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continent to be for some time severely oppressed with a sultry atmosphere, invariably experiencing a corresponding degree of vivid lightning and loud thunder, while a different division shall remain comparatively cool, and much exempt from those phenomena.* But it must not be forgotten, that in proportion as the heat is diminished, in that proportion do we always find the absence of thunder and lightning. This fact is indeed familiar to every person capable of observation.
Arguments are not necessary to show the constant efforts of nature to keep up a general equilibrium in her movements. This is visible every where ; and so long as the vital principle of heat shall continue to be profusely spread upon the earth, and so long as its resistless energy is felt through nature's depths,' so long will the whole phenomena of thunder-showers, hail storms, hurricanes, and furious winds, with all their inseparable concomitants, be the undeviating and natural consequence. The vivifying effects which immediately spring out of these convulsive movements of the elements, sufficiently point out the cause, while they demonstrate their efficacy and usefulness.
A high degree of heat is seldom known to prevail for several successive days in any section of country, without being succeeded by a fierce tempest. One cannot exist, without the certainty of producing the other. This operation will be as constant and as durable as the existence of those laws to which, under the present system of things, the whole are subject; for cause and effect must remain unchangeable.
Here, however, it may be proper to remark, that notwithstanding the intense heat of the summer of 1825, which exceeded in degree and duration any thing that we have an account of, perhaps no season ever passed off in which, not only at this place, but for an extended district contiguous to it, there were fewer thunder-showers, or so small a display of the electric property. But it will be remembered, that in other parts of this state, and in various parts of the United States, tempests of a most terrific nature were experienced. From the numerous accounts detailed in the gazettes, we are authorized to believe, that so much destruction was never before produced in one season from the same cause. Whole districts of country were swept by tremendous winds ; vegetation of every kind prostrated and cut to pieces by the most extraordinary quantities of hail, some of which was of enormous size; and many people and animals were killed by the lightning.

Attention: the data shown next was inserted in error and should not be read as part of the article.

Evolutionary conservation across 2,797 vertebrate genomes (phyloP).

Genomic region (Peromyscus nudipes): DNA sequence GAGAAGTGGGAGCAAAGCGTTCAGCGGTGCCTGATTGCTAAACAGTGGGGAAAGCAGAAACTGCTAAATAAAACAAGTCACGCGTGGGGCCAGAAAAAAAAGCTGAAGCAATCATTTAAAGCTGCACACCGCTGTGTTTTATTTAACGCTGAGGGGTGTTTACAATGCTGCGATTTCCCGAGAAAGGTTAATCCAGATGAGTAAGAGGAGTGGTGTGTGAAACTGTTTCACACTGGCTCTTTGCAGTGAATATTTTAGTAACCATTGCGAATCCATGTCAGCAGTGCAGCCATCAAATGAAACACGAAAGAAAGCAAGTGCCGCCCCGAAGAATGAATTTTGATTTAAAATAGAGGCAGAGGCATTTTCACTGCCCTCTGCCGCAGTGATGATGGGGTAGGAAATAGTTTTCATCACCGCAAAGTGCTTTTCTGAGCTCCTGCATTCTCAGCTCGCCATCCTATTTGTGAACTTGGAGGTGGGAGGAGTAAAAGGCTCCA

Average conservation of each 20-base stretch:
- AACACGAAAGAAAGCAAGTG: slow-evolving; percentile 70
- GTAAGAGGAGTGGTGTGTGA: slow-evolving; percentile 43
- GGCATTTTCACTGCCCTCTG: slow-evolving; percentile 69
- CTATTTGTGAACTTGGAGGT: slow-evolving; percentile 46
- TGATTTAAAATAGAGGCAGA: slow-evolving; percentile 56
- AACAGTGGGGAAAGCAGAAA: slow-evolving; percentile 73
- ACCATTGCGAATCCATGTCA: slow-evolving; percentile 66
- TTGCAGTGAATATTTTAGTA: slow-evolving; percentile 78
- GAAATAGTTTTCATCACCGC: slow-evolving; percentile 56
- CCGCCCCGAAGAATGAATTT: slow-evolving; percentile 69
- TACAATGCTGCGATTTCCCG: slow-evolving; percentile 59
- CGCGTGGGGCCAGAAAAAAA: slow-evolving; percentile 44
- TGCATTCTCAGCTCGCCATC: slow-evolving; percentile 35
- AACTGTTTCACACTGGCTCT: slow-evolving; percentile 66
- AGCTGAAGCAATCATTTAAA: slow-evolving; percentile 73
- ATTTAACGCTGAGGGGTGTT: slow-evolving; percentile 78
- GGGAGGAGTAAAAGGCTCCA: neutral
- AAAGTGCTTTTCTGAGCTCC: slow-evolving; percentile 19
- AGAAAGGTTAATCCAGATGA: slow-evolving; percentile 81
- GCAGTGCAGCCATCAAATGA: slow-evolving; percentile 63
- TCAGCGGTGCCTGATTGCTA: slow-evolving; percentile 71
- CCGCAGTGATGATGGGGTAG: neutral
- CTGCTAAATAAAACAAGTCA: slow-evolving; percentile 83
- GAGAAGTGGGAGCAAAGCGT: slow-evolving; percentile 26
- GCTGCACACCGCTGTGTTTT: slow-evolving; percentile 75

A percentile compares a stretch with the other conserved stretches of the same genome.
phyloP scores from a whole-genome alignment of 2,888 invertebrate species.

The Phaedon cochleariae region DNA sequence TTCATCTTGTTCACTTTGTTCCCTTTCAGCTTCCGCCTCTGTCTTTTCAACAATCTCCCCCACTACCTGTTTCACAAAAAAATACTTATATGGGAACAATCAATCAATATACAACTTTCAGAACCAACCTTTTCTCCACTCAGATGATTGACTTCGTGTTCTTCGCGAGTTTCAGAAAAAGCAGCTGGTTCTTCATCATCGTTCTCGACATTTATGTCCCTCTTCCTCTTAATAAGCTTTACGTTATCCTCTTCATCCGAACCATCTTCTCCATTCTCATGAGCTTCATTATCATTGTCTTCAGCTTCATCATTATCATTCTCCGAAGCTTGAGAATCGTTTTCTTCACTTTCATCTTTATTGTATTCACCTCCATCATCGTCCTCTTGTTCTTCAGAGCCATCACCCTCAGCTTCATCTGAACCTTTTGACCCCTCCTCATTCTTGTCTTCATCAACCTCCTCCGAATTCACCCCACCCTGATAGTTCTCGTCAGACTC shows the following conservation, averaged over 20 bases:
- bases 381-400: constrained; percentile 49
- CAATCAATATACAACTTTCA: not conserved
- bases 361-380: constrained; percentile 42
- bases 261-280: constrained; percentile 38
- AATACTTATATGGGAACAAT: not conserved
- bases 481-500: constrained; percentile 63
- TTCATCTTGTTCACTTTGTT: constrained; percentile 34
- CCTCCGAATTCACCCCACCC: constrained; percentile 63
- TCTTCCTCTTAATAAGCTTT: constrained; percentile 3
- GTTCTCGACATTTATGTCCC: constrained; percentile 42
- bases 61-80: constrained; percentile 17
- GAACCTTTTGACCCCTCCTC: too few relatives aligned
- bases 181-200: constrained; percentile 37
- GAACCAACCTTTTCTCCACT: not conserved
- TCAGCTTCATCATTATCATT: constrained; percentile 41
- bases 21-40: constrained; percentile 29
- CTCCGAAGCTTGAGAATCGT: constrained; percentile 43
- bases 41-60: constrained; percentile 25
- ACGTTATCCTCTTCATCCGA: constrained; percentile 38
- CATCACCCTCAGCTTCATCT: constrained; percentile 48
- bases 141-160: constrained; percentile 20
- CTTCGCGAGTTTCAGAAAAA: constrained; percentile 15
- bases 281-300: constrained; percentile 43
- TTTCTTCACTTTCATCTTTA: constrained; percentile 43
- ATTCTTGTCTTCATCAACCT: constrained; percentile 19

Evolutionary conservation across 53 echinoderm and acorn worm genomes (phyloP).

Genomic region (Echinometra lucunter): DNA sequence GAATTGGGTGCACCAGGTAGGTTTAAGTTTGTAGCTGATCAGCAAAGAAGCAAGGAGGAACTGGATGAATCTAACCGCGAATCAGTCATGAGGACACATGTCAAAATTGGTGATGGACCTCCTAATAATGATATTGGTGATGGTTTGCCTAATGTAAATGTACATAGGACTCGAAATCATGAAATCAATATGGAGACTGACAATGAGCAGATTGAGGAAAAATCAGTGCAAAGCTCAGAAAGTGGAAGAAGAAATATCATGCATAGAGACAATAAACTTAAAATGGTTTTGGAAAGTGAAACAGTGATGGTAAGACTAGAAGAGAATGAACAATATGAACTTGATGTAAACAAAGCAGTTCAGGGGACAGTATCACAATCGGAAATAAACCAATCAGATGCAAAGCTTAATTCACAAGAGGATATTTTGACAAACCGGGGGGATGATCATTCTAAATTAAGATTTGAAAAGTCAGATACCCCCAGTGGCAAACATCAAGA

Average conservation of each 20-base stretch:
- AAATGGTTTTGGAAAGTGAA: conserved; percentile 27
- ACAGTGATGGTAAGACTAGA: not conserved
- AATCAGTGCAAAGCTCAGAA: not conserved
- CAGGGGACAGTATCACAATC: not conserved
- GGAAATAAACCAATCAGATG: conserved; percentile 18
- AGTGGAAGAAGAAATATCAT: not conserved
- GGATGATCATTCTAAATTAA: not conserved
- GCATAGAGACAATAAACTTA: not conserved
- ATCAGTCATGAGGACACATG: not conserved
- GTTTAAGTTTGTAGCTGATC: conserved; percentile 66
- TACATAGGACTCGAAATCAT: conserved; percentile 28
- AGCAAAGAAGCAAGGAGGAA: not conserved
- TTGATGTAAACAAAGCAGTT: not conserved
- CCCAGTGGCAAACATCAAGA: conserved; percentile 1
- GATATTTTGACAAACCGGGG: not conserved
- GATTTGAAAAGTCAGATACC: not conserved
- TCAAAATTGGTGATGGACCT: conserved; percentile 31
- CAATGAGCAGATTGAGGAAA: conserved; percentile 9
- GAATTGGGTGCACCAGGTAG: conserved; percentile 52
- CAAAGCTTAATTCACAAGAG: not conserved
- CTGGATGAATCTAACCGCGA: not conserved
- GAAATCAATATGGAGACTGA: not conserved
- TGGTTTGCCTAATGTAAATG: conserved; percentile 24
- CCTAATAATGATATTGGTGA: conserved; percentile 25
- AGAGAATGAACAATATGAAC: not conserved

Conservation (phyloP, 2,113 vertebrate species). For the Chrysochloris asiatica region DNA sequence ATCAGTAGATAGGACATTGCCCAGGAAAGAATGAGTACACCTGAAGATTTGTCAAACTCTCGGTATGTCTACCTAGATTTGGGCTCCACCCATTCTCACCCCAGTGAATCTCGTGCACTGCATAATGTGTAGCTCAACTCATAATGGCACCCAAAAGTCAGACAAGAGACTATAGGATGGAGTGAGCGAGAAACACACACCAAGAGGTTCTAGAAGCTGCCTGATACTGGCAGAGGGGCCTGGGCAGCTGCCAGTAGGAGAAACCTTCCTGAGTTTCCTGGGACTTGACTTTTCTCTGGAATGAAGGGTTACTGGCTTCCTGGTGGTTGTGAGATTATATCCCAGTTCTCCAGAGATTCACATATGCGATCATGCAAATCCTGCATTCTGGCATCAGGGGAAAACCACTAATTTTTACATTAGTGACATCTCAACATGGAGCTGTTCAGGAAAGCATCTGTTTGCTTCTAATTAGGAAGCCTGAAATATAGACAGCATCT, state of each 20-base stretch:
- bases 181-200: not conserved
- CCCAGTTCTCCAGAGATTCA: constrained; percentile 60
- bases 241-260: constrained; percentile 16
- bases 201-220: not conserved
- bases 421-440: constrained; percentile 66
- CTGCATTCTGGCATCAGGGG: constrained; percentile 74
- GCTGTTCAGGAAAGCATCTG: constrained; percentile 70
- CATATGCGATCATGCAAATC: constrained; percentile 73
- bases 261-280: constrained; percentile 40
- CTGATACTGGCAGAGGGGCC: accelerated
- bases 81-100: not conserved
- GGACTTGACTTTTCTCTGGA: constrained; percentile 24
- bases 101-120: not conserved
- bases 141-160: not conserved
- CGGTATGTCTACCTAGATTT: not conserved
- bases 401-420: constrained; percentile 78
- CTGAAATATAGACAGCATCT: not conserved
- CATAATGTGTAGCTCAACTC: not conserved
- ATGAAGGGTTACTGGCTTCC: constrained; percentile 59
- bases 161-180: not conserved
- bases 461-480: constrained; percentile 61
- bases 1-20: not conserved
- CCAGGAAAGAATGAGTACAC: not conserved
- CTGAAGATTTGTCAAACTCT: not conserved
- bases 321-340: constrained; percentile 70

To show the rapid operation of the elements upon each other, I would simply refer to a metal or glass vessel filled with cold water in a sultry day. It will be perceived, that in a few minutes the whole surface of the vessel will be covered with water; and the ordinary term which people make use of to express their idea of it, is sweating.
* It will doubtless be recollected by many, that during a part of the summer of 1824, the heat in the southern portion of the United States was felt to a degree never before known, which was attended by very terrific thunder and lightning. Buring the prevalence of these phenomena in that direction, it cannot be forgotten that in some of the northern and middle states, the season was unusually cool, and marked with inconsi. derable electrical displays.
But it is well known to be occasioned solely by the powerful influence which a mass of cold water, and metal or glass of equal coldness, have on a very sultry and humid atmosphere; the warm air rushing strongly into the colder and denser element, which it continues to do until the water in the vessel becomes of the same temperature as the circumambient air itself. By this operation, the moisture soon accumulates to such a degree as to form large drops, which fall from the sides of the vessel.
The same effect, though the operation be reversed, may often be seen in winter, when the cold is severe.